Thyroid Surgery

The thyroid is a butterfly-shaped gland found on your neck, at the top of your throat. Controlled by the pituitary gland in the brain, the thyroid creates the hormone that controls the speed of your metabolism.

It is common to develop problems that require thyroid surgery. While many people with under or overactive thyroids (hypo or hyperthyroidism) take medication to control their symptoms, other conditions require removing some or all of the gland.

At North Carolina Specialty Hospital, our team of ear, nose, and throat surgeons uses the most advanced surgical approaches. When you choose NCSH, you can rest assured that you will receive the highest quality personalized care in a safe and supportive environment.

Why Do Patients Need Thyroid Surgery?

Not everyone who has a thyroid disease requires surgery. Many people respond to
medication or other treatments.

However, surgery is often recommended if there are tumors, nodules, or goiter present.
Thyroid nodules are growths that may be solid or fluid-filled (cystic). Your doctor may
perform a fine-needle aspiration to determine whether the nodule contains cancer cells
before recommending surgery. Not all nodules require immediate surgical removal.

A goiter refers to an enlarged thyroid gland. Goiters can typically be seen or felt and may
be caused by fast-growing cells. As the thyroid works harder to produce thyroid hormone,
it may increase in size.

Like nodules, goiters do not always require surgical removal. In general, there are four
scenarios in which doctors recommend thyroid surgery.

  • If you’ve been diagnosed with thyroid cancer
  • If tests reveal a nodule that may be thyroid cancer
  • If you have a thyroid nodule or goiter that is unsightly or causing symptoms like difficulty breathing or swallowing
  • If you have a nodule or goiter producing and secreting excess amounts of thyroid hormones and causing additional symptoms or illness

Surgery may accompany other treatments.

The Types of Thyroid Surgery

The surgery that you will have for thyroid disease depends on your diagnosis. Surgeons strive to preserve as much of the gland as possible, but total removal may be necessary in the case of a large cancerous tumor or a significant goiter. In fact, any time there is a diagnosis or suspicion of cancer, surgery to remove the suspicious nodules is the first line of treatment.

There are four types of surgery commonly performed on thyroids:

  • Open Thyroid Biopsy
    This rarely used type of surgery removes a nodule, leaving the rest of the gland in place.
  • Thyroid lobectomy (Hemi Thyroidectomy)
    This procedure removes one-half of the thyroid (one lobe).
  • Isthmusectomy
    Reserved specifically for small tumors located on the thyroid tissue between the two lobes, this procedure removes all of that tissue (the isthmus) while leaving the lobes in place.
  • Total Thyroidectomy
    This procedure removes most or all of the thyroid tissue.

Are There Other Options Besides Surgery?

Again, thyroid surgery is always indicated for cancerous nodules on the gland. However, if you do not have thyroid cancer, you may have nonsurgical treatment options depending on your condition.

What Happens During a Thyroid Surgery?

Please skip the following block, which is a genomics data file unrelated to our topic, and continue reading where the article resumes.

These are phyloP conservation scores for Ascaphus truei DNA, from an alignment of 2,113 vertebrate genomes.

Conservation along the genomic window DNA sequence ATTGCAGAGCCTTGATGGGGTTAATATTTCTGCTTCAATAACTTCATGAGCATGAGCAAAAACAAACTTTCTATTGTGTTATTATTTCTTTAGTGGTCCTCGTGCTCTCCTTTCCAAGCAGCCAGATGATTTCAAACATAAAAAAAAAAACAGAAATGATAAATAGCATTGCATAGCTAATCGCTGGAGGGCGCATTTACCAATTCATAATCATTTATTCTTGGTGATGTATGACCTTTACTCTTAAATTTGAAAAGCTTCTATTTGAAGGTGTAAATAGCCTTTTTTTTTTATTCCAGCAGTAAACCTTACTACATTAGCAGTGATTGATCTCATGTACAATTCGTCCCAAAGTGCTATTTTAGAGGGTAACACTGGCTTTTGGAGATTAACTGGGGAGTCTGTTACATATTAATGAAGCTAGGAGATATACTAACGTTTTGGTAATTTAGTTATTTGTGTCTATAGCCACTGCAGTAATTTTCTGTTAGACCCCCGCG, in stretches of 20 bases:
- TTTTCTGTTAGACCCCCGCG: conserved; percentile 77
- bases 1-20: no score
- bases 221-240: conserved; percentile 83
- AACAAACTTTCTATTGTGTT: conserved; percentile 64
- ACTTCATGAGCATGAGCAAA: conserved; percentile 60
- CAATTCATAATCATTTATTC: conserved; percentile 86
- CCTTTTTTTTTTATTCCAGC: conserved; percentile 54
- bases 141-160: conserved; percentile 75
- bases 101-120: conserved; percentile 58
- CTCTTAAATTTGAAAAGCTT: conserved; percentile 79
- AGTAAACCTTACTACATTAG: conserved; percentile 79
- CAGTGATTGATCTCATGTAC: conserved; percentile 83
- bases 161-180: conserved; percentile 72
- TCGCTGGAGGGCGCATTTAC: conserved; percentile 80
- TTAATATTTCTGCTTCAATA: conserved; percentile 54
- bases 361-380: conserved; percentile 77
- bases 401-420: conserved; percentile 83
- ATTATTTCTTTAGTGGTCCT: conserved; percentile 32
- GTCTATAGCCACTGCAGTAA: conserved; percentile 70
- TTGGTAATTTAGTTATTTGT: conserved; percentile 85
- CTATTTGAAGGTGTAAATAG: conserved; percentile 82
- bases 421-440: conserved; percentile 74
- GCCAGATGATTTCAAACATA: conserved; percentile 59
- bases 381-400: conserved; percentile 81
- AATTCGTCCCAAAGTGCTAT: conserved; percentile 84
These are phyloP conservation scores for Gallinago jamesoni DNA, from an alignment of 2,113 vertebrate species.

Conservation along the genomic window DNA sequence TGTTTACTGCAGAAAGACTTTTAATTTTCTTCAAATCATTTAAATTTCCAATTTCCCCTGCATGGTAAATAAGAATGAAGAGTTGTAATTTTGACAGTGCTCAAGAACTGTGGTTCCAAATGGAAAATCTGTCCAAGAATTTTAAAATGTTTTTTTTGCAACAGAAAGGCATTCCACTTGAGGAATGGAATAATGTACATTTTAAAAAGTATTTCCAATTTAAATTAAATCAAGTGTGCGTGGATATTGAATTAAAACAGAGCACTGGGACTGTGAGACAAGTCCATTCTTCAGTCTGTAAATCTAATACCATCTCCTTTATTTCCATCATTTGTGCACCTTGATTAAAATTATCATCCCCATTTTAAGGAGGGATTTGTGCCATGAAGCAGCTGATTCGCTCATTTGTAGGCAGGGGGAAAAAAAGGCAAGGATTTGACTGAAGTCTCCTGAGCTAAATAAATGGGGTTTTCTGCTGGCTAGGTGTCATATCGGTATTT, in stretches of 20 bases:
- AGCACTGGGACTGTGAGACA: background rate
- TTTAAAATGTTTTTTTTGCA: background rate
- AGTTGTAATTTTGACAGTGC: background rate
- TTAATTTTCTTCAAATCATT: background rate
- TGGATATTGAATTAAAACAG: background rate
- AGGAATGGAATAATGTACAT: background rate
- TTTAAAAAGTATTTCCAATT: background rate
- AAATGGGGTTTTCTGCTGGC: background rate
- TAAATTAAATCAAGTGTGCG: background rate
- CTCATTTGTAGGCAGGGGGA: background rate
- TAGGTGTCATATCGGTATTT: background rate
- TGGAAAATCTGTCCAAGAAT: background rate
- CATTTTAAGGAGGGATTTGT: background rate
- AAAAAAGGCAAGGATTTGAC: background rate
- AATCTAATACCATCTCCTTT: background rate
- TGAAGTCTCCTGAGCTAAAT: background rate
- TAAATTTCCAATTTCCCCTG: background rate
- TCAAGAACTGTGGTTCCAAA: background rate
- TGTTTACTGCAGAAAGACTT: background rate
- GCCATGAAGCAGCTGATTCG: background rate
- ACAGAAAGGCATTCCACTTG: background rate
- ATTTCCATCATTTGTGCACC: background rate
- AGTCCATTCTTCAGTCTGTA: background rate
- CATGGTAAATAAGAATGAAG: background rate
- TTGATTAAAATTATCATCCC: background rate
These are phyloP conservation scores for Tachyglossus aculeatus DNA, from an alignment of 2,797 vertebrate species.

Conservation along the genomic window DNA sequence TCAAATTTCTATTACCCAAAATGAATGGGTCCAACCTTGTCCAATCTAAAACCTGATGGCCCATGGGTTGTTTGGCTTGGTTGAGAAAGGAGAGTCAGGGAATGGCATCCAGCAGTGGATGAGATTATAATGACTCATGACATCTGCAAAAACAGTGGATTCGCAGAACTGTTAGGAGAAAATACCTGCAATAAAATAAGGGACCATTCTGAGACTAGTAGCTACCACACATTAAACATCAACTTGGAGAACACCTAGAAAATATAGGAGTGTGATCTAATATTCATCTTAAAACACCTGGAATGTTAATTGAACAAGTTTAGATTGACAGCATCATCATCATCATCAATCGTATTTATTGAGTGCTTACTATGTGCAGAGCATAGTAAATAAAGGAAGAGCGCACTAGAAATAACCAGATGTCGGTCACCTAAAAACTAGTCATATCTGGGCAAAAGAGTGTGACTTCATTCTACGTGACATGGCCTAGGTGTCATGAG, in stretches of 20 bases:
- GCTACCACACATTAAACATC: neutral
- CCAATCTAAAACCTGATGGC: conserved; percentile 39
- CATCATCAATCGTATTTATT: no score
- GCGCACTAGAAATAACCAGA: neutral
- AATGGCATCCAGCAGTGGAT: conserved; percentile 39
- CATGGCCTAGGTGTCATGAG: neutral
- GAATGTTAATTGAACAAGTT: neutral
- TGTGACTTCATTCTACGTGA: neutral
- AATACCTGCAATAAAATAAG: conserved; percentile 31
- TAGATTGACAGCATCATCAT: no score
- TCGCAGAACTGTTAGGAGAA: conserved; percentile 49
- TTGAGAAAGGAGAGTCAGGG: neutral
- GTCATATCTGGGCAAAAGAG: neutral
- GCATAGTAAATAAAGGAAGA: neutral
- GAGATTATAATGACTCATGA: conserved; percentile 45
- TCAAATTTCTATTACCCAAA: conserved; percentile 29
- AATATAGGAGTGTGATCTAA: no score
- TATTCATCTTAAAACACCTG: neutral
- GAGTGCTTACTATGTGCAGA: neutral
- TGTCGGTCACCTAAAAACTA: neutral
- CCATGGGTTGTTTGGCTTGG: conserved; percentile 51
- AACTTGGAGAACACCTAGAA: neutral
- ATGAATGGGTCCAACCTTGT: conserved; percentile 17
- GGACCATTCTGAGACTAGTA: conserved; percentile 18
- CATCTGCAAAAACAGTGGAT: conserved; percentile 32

If your doctor recommends surgery to treat your thyroid disease, you will likely have a lot of questions, like “How long does thyroid surgery take?” and “Is it an outpatient procedure?” You will also likely have questions about recovery and life after surgery. Do not worry. Your surgeon and the team at North Carolina Specialty Hospital are with you at every step and will make sure you have all the information you need before and after the procedure.

An Overview of the Procedure

In most cases, thyroid surgery is an outpatient procedure. The actual surgery takes about 2–2.5 hours, and you can expect to go home after a few hours in recovery. Some patients spend the night in the hospital depending on their age, whether they have any other conditions, or how they react to anesthesia.

Thyroid surgery can be performed in several ways. Your surgeon will use either a standard neck incision or a minimally invasive video-assisted incision, or they may perform a robot-assisted procedure, in which the incision is made in the back of the neck.

What to Expect During Recovery

When you go home after thyroid surgery, you can typically return to normal activity the next day, but you should avoid extreme physical activity for ten days to two weeks. This is to prevent blood clots and re-opening the wound. After two weeks, your doctor will check your healing and clear you for all activities.

Thyroid surgery leaves a small scar on your neck. It is also very likely that you will need to take thyroid medication for the rest of your life after having some or all of the gland removed. For a partial thyroidectomy, there is an 80% chance you will take medication. Replacement hormones are a must after a total thyroidectomy, even when there are plans for additional treatment with radioactive iodine, radiation, or chemotherapy for cancer patients.

Why Choose North Carolina Specialty Hospital

North Carolina Specialty Hospital is one of the highest-rated facilities in the area, achieving the Centers for Medicare and Medicaid Services (CMS) coveted five-star rating for patient experience. You will have access to North Carolina ear, nose, and throat surgeons who are among the most highly-trained and experienced in the field, and a safe, clean, and comfortable environment before, during, and after your procedure.

To learn more or if you have questions about NCSH and the care you can expect as a patient here, contact us today.


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